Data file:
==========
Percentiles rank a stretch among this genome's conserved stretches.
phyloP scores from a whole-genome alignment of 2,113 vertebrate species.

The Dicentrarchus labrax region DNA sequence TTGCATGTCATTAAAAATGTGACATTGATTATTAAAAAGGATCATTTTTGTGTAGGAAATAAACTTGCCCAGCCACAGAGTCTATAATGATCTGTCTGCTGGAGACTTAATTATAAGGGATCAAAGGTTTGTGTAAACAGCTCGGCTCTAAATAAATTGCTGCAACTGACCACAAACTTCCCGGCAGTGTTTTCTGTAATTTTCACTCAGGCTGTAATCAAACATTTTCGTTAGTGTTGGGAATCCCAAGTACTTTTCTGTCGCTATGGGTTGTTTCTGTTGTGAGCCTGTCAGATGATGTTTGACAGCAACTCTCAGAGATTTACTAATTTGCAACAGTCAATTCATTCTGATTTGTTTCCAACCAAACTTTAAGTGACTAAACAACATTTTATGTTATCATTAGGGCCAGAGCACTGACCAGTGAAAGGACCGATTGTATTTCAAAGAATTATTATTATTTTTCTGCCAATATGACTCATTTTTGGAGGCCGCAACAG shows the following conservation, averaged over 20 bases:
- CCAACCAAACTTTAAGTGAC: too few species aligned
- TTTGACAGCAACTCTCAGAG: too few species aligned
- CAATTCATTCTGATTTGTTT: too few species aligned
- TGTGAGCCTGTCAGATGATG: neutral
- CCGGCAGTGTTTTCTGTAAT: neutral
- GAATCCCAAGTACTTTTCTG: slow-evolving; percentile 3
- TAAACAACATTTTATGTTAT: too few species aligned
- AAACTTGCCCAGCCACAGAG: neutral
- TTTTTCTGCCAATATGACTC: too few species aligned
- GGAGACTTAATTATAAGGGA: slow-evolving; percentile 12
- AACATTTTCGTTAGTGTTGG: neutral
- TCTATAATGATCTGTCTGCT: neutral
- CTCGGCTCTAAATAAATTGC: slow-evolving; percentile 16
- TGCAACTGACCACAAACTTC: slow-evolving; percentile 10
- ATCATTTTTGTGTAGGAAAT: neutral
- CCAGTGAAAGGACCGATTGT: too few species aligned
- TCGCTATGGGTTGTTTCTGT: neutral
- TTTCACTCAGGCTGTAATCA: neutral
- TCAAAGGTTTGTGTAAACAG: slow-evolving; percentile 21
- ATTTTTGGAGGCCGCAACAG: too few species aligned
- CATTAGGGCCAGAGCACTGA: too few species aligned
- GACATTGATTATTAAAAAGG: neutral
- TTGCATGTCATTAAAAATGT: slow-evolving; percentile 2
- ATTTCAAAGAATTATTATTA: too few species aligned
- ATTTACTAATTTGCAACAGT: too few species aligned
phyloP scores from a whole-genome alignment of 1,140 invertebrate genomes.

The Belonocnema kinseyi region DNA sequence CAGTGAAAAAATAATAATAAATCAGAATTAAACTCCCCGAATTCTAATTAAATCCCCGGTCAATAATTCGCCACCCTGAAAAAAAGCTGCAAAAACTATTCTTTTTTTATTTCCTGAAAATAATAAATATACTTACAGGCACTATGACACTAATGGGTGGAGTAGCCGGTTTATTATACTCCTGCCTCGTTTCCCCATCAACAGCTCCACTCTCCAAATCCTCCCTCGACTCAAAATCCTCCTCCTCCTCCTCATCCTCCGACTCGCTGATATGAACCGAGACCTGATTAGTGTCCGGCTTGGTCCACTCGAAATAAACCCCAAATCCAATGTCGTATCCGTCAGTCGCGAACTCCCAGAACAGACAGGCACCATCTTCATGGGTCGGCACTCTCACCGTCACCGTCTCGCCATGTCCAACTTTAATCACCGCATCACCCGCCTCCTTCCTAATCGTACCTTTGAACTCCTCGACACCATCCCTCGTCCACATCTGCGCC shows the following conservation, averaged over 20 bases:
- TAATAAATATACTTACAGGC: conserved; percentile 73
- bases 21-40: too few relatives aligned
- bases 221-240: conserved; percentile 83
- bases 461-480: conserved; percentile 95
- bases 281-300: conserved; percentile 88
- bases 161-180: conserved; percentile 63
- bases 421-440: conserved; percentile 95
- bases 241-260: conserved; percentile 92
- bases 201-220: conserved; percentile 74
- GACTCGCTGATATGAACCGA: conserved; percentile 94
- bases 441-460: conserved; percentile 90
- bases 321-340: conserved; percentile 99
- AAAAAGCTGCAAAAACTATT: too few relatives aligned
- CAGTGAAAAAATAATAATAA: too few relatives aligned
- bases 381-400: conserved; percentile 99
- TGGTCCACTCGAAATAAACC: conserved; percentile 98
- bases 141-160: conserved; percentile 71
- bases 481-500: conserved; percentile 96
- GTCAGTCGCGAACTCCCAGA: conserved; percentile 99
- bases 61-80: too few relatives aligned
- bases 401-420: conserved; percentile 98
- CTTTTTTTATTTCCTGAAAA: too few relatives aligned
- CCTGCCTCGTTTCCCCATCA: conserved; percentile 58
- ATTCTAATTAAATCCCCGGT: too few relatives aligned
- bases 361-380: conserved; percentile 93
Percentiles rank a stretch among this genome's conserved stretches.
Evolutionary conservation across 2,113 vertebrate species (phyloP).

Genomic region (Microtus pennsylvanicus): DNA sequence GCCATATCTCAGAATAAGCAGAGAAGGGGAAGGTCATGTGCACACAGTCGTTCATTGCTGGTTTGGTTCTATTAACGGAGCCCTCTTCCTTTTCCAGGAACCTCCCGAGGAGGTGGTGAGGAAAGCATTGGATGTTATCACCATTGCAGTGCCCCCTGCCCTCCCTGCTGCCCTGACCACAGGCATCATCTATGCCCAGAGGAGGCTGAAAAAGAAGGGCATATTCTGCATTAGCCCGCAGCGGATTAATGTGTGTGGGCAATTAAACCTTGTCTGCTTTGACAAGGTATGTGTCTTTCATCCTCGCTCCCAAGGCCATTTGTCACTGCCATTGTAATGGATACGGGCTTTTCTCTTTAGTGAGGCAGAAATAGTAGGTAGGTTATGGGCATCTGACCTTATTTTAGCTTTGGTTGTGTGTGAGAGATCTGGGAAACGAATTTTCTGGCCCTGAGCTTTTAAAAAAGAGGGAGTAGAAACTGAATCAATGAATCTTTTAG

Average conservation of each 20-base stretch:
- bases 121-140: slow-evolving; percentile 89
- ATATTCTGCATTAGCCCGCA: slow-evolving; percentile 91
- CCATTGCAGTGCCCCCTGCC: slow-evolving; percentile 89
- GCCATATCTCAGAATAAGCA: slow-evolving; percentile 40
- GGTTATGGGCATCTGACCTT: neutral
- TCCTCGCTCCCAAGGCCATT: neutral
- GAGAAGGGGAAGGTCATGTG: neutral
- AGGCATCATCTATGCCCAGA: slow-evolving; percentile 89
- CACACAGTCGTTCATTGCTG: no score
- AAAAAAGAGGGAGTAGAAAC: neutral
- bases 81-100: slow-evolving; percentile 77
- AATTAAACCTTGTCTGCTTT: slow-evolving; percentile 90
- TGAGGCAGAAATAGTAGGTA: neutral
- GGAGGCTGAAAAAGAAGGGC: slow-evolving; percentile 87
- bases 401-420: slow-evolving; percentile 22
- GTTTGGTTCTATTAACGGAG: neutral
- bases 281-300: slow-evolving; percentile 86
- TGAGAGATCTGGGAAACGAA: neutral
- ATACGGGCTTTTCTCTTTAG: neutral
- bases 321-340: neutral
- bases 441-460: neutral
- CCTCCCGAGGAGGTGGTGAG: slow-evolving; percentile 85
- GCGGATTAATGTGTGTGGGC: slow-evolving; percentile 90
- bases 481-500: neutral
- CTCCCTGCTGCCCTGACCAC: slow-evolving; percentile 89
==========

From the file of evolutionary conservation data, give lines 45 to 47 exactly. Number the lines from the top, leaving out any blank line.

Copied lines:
- bases 381-400: conserved; percentile 99
- TGGTCCACTCGAAATAAACC: conserved; percentile 98
- bases 141-160: conserved; percentile 71